Time Machine backup on NTFS drive: only on network drive?

Discussion in 'Mac OS X Lion (10.7)' started by MarceFX, Nov 8, 2012.

  1. MarceFX macrumors member

    Sep 23, 2006
    Graná (Spain)

    I've been reading a lot about NTFS and Time Machine, but I'm still wondering whether I could backup to an external USB drive (not networked). According to this post, it's possible to achieve this on a network drive:

    (Images extracted from the original post)​

    But as far as I understand, you need the .sparsebundle file, which is not created when backing up to an USB attached drive. At least, I'm not seeing the file on my system.log, as that post states.

    Any ideas?

    Thank you

    PS. I'm using Tuxera to be able to write to NTFS drives.
  2. GGJstudios macrumors Westmere


    May 16, 2008
    No, you cannot use Time Machine with an NTFS-formatted external drive.

    HFS+ (Hierarchical File System, a.k.a. Mac OS Extended (Journaled) Don't use case-sensitive)

    NTFS (Windows NT File System)
    • Read/Write NTFS from native Windows.
    • Read only NTFS from native Mac OS X
      [*]To Read/Write/Format NTFS from Mac OS X, here are some alternatives:
      • For Mac OS X 10.4 or later (32 or 64-bit), install Paragon ($19.95) (Best Choice for Lion and Mountain Lion)
      • For Mac OS X 10.5 and later, including Lion, FUSE for OS X
      • For 32-bit Mac OS X, install NTFS-3G for Mac OS X (free) (does not work in 64-bit mode)
      • For 64-bit Snow Leopard, read this: MacFUSE for 64-bit Snow Leopard
      • Some have reported problems using Tuxera (approx $36), which is an enhanced version of NTFS-3G with faster performance.
      • Native NTFS support can be enabled in Snow Leopard and later versions, but is not advisable, due to instability.
    • AirPort Extreme (802.11n) and Time Capsule do not support NTFS
    • Maximum file size: 16 TB
    • Maximum volume size: 256TB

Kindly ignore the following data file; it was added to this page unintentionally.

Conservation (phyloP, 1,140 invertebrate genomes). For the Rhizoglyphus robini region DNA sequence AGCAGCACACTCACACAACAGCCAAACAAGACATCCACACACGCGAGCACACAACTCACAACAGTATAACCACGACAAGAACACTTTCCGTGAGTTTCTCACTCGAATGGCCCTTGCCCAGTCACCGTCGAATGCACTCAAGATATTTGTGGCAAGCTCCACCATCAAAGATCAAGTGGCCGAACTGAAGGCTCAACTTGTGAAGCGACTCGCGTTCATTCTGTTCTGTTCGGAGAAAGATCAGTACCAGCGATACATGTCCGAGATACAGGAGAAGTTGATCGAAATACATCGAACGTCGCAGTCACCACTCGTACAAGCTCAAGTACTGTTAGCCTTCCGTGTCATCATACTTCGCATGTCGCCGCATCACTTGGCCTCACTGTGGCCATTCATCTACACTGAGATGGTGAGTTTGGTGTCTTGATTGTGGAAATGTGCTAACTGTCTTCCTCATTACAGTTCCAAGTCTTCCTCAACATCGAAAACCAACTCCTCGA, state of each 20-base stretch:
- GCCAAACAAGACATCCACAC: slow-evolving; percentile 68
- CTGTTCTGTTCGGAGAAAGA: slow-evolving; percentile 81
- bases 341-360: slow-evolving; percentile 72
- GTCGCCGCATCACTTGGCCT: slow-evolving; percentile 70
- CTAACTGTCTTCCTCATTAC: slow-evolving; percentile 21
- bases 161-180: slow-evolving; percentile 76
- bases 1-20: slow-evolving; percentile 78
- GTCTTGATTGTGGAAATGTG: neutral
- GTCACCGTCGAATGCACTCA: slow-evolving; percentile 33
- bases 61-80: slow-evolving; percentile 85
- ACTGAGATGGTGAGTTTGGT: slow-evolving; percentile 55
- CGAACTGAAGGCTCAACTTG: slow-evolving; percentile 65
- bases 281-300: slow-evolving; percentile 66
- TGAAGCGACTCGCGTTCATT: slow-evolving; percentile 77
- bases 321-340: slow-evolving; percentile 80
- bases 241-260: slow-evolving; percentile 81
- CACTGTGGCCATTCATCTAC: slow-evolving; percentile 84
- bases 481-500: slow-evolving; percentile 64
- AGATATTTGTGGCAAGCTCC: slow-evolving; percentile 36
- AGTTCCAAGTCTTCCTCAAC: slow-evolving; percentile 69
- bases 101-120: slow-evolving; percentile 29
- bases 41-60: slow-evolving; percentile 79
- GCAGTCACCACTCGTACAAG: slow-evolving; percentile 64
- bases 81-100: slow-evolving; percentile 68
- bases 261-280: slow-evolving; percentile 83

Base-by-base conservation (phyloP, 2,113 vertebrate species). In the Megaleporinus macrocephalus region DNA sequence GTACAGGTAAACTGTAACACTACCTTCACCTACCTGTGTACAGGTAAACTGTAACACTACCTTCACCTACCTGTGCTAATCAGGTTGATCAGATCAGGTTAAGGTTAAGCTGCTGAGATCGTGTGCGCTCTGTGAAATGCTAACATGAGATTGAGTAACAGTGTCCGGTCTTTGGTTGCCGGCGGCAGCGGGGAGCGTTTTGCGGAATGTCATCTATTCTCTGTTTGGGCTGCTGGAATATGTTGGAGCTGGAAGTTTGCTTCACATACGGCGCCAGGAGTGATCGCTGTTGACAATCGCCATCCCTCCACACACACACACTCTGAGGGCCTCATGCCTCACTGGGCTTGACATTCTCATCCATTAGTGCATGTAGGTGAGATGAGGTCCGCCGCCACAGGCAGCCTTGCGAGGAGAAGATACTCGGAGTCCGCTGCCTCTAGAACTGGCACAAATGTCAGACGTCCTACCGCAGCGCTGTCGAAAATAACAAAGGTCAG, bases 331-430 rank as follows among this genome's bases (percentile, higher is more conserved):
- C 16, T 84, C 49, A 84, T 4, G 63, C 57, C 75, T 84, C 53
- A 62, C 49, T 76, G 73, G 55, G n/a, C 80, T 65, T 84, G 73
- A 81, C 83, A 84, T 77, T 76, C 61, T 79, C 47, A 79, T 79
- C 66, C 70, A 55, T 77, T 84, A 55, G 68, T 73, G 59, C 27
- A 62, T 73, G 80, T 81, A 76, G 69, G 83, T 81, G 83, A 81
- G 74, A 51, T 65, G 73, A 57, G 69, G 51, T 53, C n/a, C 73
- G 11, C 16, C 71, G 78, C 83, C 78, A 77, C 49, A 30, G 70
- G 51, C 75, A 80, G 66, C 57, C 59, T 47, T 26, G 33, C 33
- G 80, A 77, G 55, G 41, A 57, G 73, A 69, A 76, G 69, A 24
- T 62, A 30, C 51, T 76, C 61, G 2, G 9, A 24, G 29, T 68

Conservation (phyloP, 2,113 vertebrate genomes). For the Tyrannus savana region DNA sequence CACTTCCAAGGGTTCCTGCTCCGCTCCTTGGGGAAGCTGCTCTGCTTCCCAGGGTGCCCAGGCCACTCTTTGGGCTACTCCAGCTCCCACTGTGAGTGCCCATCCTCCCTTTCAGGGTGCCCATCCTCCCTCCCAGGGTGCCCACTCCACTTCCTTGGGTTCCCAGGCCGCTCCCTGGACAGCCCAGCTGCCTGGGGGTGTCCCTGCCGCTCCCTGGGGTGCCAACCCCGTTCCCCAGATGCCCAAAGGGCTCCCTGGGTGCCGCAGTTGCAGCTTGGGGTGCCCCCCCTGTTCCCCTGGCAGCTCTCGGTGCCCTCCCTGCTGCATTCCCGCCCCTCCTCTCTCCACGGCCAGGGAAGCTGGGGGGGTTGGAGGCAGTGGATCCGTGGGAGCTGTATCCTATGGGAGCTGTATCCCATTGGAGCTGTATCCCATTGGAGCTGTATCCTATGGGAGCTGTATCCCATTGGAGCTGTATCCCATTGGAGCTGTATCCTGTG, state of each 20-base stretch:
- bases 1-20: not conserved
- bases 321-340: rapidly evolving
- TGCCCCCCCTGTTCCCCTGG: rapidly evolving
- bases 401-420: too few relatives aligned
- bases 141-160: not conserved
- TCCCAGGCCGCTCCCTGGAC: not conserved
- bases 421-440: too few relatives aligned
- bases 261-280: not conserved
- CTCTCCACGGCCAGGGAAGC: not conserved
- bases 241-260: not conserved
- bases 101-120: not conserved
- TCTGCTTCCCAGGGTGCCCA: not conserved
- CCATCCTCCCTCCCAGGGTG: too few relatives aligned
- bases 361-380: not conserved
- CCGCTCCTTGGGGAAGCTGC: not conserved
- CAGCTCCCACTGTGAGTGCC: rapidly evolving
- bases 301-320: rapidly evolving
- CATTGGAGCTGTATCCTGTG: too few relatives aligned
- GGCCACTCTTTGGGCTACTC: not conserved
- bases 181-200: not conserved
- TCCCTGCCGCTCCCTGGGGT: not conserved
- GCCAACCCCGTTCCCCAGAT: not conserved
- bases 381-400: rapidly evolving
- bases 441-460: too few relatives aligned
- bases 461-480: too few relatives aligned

• You can use this format if you routinely share a drive with multiple Windows systems.
  3. MarceFX thread starter macrumors member

    Sep 23, 2006
    Graná (Spain)
    Thanks. So I guess I'll have to do it over my network, what's really annoying.
  4. zhenya macrumors 603


    Jan 6, 2005
    Does the drive have to remain NTFS?

    The other option is to shrink the NTFS partition and create a dedicated HFS+ partition just for Time Machine. Time Machine works best with a dedicated partition anyways, and this would mitigate the need to do it over the network, which requires a fair bit of work to set up and keep operating.
  5. MarceFX thread starter macrumors member

    Sep 23, 2006
    Graná (Spain)
    Yes, it does need to remain NTFS :-/
  6. zhenya macrumors 603


    Jan 6, 2005
    Then like I say, create a HFS+ partition equal to the size that you'd like to allocate for the backups. Time Machine is designed to consume all available space on the target drive, so this will save you a lot of headaches.

    There are ways to do this over the network, and define the maximum size of the Sparsebundle, but like I said, they are a fair bit of work, and not particularly reliable. If you are thinking of going down that path, I'd highly recommend you use an alternate backup solution.

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